Friday, December 30, 2005
I have seen this movie twice, talked it up at work, and will certainly be buying the Dvd and the book the movie is based on. I have not researched very deeply into the "oil industry"--this does not make me oblivious to it being as vital as blood. To digress for a moment, my current research subjects include "Pinochet", "Opium", and the high cost of "Prohibition". More on those subjects and full book reviews as I finish items. Back to "Syriana", by way of "Constant Gardener".
"Constant Gardener" is the latest LeCarre novel to be adapted for the screen. LeCarre is well known writer of espionage novels, and has had at least 6 novels converted to films. While I have enjoyed all of the movies to varying degrees, none of them--including the best one, "Little Drummer Girl", approach the density of the text version.
"Syriana" does just that, without the benefit of being written by Le Carre. There is a difference between plot twists and plot density. There are details heaped upon details in a "pay attention or leave" gambit. Having prior knowledge of middle east affairs...like say...the bombing of Beirut...is a plus!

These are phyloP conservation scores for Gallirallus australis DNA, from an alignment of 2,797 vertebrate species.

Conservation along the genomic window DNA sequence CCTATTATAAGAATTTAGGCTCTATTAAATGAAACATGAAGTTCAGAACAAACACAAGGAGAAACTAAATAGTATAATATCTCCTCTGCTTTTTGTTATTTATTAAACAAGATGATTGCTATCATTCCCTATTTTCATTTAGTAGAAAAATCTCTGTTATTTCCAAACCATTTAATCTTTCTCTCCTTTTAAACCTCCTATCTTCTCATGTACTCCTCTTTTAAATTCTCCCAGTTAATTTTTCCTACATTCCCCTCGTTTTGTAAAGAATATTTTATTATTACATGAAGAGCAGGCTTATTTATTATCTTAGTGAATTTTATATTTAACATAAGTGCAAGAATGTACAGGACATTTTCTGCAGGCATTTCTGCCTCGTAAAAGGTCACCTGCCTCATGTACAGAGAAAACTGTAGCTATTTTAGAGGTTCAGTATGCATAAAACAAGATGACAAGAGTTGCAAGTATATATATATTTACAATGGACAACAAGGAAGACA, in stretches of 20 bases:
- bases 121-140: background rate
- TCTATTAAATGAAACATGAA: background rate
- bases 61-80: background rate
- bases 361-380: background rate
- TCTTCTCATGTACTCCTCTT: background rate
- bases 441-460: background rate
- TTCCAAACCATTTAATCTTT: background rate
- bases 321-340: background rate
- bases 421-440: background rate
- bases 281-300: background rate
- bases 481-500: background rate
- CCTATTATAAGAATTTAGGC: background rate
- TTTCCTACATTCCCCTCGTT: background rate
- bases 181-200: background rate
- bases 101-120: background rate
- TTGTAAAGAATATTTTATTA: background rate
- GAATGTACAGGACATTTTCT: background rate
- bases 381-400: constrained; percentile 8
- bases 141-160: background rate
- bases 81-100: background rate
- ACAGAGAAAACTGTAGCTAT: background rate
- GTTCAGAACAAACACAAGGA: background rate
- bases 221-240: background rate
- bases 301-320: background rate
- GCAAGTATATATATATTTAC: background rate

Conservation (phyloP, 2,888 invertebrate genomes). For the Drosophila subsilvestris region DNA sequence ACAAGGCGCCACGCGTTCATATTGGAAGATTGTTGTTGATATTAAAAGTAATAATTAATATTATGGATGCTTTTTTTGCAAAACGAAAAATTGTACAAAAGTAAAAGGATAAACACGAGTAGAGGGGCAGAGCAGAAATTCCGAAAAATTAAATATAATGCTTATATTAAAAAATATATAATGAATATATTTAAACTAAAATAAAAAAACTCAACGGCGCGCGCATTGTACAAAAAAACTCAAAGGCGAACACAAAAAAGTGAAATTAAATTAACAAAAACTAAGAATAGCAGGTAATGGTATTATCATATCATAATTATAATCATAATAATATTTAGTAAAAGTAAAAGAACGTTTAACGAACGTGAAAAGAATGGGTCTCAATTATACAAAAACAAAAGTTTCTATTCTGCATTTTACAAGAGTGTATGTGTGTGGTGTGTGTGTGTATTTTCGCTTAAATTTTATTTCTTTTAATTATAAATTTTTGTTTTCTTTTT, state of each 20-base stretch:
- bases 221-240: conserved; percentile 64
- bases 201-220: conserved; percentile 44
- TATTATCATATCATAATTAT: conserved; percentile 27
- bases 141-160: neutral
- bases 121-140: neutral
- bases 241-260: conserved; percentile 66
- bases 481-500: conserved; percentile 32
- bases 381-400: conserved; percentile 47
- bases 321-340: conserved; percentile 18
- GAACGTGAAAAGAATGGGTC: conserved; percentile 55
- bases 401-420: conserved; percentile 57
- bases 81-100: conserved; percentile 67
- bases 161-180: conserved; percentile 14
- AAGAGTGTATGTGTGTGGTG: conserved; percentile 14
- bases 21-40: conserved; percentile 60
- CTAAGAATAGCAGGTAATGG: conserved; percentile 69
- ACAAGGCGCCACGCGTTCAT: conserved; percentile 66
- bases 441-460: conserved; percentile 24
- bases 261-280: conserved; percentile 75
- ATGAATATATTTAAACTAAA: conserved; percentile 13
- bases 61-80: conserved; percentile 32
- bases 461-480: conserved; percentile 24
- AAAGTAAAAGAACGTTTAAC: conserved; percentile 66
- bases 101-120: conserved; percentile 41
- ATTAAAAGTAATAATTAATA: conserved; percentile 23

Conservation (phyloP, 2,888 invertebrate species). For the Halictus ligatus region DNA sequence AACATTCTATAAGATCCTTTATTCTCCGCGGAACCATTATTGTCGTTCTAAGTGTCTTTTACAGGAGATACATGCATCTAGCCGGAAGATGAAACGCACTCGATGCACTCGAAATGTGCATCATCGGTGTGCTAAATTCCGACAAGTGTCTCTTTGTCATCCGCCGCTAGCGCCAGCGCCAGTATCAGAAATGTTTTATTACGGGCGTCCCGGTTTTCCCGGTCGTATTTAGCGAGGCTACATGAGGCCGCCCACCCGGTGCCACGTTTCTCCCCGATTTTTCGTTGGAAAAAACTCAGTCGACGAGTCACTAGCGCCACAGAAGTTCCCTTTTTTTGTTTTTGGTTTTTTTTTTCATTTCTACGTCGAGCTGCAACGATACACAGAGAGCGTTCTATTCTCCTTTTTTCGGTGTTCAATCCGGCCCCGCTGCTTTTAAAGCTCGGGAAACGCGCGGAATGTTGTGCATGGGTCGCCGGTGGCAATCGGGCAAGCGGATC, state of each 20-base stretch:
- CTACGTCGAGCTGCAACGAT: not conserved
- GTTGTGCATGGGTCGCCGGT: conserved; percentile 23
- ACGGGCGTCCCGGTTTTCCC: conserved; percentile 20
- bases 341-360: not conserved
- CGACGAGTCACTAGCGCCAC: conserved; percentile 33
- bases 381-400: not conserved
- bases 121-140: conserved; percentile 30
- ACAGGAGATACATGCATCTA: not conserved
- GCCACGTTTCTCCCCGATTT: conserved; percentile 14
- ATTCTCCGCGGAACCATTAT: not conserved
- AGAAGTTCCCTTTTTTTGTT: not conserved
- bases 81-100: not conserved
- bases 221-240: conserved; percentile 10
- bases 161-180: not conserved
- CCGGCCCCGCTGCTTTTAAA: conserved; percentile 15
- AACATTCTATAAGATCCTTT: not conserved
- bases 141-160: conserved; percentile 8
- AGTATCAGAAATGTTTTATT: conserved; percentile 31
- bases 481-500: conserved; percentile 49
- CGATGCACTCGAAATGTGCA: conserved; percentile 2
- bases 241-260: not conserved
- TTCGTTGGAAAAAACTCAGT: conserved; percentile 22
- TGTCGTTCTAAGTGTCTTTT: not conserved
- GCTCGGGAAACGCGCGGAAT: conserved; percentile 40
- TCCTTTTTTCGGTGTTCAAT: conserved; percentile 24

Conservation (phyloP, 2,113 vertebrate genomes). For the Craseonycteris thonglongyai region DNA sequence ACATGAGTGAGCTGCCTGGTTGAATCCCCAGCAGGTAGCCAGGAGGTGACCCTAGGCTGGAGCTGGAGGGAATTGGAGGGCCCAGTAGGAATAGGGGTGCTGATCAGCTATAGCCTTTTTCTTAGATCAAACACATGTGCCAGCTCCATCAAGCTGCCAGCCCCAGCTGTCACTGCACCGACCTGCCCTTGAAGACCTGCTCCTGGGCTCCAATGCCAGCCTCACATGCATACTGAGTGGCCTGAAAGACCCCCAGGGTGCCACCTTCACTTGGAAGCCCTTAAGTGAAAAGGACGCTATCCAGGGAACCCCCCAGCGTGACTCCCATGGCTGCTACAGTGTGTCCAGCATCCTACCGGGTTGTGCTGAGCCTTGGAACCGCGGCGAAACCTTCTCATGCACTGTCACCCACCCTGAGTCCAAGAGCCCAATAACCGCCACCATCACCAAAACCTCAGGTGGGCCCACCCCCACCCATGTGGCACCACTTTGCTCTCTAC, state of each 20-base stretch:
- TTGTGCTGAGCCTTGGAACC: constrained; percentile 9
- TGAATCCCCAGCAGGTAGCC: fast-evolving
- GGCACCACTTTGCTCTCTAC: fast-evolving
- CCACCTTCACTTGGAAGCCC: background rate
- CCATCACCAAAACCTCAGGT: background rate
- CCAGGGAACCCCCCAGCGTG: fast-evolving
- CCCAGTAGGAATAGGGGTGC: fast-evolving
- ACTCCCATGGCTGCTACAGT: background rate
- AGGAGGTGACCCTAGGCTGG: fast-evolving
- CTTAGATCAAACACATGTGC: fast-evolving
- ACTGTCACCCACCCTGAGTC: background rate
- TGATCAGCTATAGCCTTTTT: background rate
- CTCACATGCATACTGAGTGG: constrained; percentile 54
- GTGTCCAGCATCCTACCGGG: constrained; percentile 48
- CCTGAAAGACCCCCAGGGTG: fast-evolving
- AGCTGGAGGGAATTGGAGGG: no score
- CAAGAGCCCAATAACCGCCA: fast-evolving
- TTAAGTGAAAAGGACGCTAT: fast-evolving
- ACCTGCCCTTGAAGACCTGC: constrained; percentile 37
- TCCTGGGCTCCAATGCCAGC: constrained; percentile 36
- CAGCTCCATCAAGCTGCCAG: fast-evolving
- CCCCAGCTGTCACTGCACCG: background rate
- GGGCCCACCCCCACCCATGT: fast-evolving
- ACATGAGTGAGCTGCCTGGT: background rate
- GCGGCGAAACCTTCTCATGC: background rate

The plot is essentially straightforward, joy is in the details, the offhand asides and assumptions that are at once glaring and always unspoken. "Syriana" is nothing less than a wake-up call to the United States: oil is a liability that will make us do things that would make a crack-whore blush. An example, cited in "Jarhead" not this movie, would be our defending the oil fields, not the museums and civilians during the invasion.
"Syriana" is sophisticated, cynical, and post-modern in approach and execution. It is as ambigious in its morality as movies used to be way back in the seventies when we finally lifted our heads out of the trough long enough to look around and ask the question, "My God, what have we done?" If flag waving and SUV driving are anathema to you but you care about things further away than your retirement or the PS3 you must see "Syriana".